A female knuckleballer will be joining the ranks of college baseball players hoping to make an impact this summer in the West Coast League. Claire Eccles, a 19-year-old who plays softball for the University of British Columbia, will play for the Victoria HarbourCats in the 11-team league that attracts some of the best collegiate players in North America.

“I never thought I could get an opportunity like this,” Eccles said (via ESPN). “I’m obviously not going to be the fastest pitcher in the league, but I have some good off-speed pitches that will keep hitters on their toes.”

Eccles, who has a baseball tattooed on her right ear, is a lefty who relies on the difficult-to-control knuckleball (here’s a look at unpredictable pitch) as her primary pitch, and her fastball reportedly tops out at 76 mph — well below that of the average college pitcher. But Eccles isn’t the average college pitcher. In fact, she isn’t a college pitcher at all, playing the outfield for UBC’s softball team.

She played baseball on boys’ teams growing up but was made to switch to softball when she reached high school. But she picked up the sport again as a player in Baseball Canada’s women’s provincial program. A spot on the Canadian national team soon followed, along with appearances in the Women’s Baseball World Cup and Pan-American Games.

Eccles isn’t the first woman to break into men’s baseball, but it’s still a rarity. In 2016, there was just one female player in the college ranks, also a pitcher, who played for a school in the NJCAA, an organization similar to the NCAA, but for two-year schools and junior colleges. In 2014, Mo’ne Davis garnered national headlines for her performance at the Little League World Series (although has since shifted toward pursuing a basketball career.)

“A hundred percent Claire is good enough to play on our team,” HarbourCats General Manager Brad Norris-Jones told the Globe and Mail. “Is it going to be a challenge for Claire? Absolutely.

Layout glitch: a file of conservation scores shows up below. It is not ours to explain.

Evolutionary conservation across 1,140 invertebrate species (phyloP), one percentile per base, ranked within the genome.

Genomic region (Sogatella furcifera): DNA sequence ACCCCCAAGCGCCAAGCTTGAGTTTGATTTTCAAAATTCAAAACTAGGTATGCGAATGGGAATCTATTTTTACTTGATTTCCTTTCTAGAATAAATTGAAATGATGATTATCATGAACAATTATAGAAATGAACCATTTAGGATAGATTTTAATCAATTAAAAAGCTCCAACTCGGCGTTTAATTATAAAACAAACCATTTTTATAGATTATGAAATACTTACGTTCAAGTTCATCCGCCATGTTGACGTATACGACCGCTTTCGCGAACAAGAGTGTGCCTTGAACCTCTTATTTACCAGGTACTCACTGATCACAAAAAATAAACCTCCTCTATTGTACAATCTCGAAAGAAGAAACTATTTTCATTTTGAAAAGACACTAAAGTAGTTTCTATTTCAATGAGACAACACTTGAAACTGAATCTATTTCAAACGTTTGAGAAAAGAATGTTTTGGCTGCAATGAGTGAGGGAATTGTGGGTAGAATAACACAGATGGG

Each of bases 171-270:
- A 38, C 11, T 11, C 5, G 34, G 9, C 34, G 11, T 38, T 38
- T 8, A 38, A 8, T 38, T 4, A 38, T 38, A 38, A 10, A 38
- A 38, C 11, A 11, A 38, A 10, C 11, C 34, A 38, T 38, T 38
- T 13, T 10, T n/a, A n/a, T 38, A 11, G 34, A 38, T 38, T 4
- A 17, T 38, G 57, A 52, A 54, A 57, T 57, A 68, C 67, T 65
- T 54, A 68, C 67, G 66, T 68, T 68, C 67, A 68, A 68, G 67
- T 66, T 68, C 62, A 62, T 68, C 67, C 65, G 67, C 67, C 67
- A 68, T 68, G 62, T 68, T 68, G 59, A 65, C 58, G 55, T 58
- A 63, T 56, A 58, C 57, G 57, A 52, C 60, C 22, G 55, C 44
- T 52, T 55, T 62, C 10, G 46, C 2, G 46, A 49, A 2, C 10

“We’re just going to get everyone involved and show that in 2017 this isn’t different, this isn’t weird. It’s normal.”

Normal might be a stretch, which is what makes this pretty cool. Eccles will be the only woman in a league that counts several notable MLB players as alumni, including the Orioles’ Chris Davis, the Royals’ Jason Hammel, the Angels’ Bud Norris and the Yankees’ Jacoby Ellsbury.

“You have to wonder: ‘Is this just for their own publicity?’ ” Eccles said, also mentioning that she thought of the recently canceled TV show “Pitch” when Norris-Jones reached out to her. “[But] Brad said I’d get fair opportunities and it’s not just for show.”

The knuckleball gives Eccles a wrinkle most pitchers won’t have. The erratic pitch, which Eccles said took her about a year to develop, “dances” as it leaves the pitcher’s hand and can be difficult to read for batters. It’s a difficult pitch to master, and there have been relatively few knuckleballers in the major leagues. Only one pitcher, R.A. Dickey, has been awarded the Cy Young, and the all-star pitcher was one of the first to jump on social media to wish Eccles luck following the announcement.